Recently the term “customer intimacy” has exploded upon the digital landscape. Companies, corporations, and other entities have been exploring ways to better understand just who their actual customers are and how they can better relate to them.
Customer Intimacy: The capability to build a deep, multi-level relationship with your digital customers, stakeholders, and consumers of your online assets.
The goal of customer intimacy is to obtain insights into customer behaviors and address their current needs, while at the same time moving them towards what you anticipate their needs will be in the future. In short, it entails knowing who your customers are and determining if they are the audience you are trying to target.
Understanding Your Customer: Demographics and Interests
In order to understand your customer, you must start by identifying some basic demographic information on who is using your digital assets, including:
- What age and gender are the average visitors to your site?
- Where are they coming from geographically?
In the administration section of Google Analytics under “Property > Property Settings” is a switch that says “Enable Demographics and Interest Reports.” If this is not turned on in your deployment of Google Analytics, it should be. You can view this captured demographic data under Audience > Demographics, and Audience > Interest. In the Google Analytics reporting area under Audience > Geo is an entire set of reports that tells you where your customers reside geographically, and what language their browser was set to when they visited your site.
This setting will allow Google Analytics to start collecting basic data about your visitors such as age, gender, and interests, which can help determine if you are reaching your desired audience. For example, if your website is trying to target 18 – 25-year-old males who like surfing, but the vast majority of individuals visiting your site are females aged 35 – 45 who like making candles, then you may have missed your target audience, or stumbled upon a new audience. In short, leveraging this information will provide you with critical information to better ensure that you’re reaching your desired audience.
Understanding Your Customer: Search Reports
In addition to understanding basic demographics, you should understand what your customers search for on your site (and how they search for it). Google Analytics can help you find out:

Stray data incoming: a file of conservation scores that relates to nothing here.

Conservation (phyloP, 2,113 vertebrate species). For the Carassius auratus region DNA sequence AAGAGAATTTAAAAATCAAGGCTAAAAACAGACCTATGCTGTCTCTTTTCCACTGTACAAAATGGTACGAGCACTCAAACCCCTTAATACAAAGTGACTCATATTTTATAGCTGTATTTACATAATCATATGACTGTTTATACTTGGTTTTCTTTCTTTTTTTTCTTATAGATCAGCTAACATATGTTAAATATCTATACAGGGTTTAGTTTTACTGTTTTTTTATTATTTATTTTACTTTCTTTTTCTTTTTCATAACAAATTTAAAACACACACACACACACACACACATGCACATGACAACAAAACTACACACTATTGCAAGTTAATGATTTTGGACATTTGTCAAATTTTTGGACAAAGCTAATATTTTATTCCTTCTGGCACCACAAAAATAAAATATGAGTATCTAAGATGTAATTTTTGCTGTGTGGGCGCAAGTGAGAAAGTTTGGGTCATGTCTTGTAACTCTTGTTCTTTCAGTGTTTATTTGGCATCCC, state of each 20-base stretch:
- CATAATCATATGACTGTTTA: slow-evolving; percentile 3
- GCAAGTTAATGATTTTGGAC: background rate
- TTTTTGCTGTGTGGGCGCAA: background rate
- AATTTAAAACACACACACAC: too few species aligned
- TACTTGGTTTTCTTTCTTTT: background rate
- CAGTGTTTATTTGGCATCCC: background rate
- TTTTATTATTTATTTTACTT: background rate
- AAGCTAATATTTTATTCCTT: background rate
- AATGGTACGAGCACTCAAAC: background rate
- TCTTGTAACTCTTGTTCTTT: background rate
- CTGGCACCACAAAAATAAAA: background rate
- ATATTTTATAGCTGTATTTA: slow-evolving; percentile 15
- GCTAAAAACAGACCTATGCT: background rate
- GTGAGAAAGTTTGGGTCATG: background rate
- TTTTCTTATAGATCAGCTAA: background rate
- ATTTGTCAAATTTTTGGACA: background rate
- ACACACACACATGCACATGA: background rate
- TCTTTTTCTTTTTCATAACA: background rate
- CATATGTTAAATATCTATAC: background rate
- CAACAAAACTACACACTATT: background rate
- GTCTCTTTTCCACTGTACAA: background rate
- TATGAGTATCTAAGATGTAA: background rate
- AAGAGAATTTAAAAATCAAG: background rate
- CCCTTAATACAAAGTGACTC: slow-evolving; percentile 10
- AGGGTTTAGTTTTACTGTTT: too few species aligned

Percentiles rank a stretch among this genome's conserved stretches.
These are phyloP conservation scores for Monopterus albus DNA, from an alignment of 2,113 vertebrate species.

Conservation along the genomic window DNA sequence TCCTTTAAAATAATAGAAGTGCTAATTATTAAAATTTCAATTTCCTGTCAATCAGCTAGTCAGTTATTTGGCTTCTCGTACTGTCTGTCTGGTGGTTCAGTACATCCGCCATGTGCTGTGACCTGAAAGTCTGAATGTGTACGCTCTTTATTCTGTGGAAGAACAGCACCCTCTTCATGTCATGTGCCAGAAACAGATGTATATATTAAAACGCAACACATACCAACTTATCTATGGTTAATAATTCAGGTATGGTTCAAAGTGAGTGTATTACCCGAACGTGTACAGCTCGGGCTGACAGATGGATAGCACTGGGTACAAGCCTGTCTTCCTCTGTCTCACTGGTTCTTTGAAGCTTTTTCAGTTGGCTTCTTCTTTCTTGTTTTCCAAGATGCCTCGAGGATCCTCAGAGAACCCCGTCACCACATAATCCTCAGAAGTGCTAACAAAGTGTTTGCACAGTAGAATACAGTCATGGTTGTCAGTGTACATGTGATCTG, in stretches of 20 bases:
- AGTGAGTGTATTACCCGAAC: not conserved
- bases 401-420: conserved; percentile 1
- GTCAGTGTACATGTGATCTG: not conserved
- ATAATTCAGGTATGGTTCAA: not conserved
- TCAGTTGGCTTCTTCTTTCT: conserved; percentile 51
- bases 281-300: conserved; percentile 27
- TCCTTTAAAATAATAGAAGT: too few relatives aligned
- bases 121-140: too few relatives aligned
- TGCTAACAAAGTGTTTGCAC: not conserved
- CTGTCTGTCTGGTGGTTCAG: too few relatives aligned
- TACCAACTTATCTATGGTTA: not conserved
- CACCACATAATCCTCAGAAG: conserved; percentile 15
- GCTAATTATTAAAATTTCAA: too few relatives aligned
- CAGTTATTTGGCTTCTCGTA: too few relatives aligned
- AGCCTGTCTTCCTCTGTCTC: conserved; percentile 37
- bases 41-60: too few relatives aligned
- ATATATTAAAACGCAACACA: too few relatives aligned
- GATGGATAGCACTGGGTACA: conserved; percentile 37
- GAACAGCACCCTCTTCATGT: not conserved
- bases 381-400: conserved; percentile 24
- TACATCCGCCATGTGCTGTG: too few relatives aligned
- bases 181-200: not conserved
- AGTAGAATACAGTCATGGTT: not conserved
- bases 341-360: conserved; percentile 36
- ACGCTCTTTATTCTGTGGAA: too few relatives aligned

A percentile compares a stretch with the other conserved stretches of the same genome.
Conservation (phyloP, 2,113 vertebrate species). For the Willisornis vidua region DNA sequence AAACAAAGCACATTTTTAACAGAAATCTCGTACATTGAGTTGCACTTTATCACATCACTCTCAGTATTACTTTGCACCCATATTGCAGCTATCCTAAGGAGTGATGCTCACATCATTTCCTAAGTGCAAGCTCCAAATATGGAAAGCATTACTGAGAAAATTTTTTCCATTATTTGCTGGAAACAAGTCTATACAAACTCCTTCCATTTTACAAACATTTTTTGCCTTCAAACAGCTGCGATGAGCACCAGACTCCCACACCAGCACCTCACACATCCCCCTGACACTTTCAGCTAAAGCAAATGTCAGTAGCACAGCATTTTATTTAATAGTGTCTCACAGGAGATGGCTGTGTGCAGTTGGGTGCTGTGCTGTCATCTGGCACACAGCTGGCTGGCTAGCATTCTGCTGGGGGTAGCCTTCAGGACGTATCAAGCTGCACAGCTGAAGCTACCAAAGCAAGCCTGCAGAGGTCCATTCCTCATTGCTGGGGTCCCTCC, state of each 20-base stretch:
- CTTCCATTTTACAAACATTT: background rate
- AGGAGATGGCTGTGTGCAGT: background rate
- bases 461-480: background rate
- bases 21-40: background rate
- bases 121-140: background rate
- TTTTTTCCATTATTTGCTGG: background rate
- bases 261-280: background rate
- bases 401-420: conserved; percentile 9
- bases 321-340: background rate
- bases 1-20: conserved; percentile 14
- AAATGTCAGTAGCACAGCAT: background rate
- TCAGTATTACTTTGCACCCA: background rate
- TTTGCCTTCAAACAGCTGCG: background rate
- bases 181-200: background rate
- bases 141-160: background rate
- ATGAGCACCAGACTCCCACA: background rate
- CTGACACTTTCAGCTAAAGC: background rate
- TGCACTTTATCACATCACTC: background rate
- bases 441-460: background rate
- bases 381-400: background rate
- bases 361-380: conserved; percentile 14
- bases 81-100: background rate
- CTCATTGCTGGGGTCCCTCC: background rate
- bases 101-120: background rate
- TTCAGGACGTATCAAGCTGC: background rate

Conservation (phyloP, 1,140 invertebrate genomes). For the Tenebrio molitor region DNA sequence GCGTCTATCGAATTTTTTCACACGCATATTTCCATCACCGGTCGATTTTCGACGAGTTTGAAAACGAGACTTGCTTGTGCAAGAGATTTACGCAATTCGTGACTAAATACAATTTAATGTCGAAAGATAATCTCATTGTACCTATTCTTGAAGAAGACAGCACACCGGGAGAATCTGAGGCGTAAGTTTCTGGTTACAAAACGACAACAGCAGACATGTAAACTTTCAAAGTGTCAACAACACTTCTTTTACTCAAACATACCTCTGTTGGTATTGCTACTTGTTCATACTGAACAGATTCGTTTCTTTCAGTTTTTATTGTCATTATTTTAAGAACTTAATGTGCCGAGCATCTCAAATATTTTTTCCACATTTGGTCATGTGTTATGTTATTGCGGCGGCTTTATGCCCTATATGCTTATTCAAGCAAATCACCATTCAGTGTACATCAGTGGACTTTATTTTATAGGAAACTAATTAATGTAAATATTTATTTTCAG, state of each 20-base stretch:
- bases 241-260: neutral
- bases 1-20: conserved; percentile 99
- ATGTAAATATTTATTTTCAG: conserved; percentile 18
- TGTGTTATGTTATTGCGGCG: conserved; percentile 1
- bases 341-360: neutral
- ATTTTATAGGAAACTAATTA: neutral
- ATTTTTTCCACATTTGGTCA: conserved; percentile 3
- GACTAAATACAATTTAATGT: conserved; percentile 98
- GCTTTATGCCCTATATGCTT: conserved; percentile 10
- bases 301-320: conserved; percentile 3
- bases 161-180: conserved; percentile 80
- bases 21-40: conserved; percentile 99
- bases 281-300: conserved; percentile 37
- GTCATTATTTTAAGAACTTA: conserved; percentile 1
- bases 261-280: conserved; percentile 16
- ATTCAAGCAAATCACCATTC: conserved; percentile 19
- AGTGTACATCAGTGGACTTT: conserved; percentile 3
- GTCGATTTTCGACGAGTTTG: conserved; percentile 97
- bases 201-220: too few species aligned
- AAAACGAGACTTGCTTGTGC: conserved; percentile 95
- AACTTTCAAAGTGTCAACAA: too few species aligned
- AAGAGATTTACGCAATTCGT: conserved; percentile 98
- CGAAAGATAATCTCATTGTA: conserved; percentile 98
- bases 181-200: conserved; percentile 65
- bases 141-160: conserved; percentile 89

- What devices they use to visit your website;
- What they are searching for once at your website; and
- What they searched for that brought them to your website in the first place.
Google Analytics also has a reporting section dedicated to how you acquired visitors. The reporting section labeled Acquisition can give you insights to how your visitors arrived at your website:
- Did they follow a link from somewhere (referral)?
- Did they perform a Google search (organic search)?
- Did they find you on social media (social)?
- Or, did they type your URL into their browser (direct)?
- And, when do customers visit your site (time of day, and/or day of the week)?
Note: Time of day and day of week is important for planning marketing campaigns and for performing updates to your web site.
After you review the Acquisition data about how users found your site, you can focus in on their search behavior once they are already there. In the Behavior > Site Search section of Google Analytics, you will find reports which tell you what your customers were searching for once they arrived at your website and which pages they were on when they conducted a search. This information can be used to help properly tag your content for better discoverability, or to promote content up in the hierarchy if user demand is high but content is buried.
If you want even more data, enabling Google’s Search Console will afford you information on what visitors to your site searched on in the Google search engine and which device they used to perform the search. Search Console also provides valuable data such as the number of impressions, click through rate, and the average position of your content in search results.
When you look at all this data together you are well on your way to understanding who your customers are, how they found your website, and what they searched for once they got there. You can also understand the basic gender and age make-up of your customer base, as well as some basic insights into their interests. These are the first steps in gaining a better understanding of your customers, and becoming more in tune with them. Need help understanding your customers? EK can help.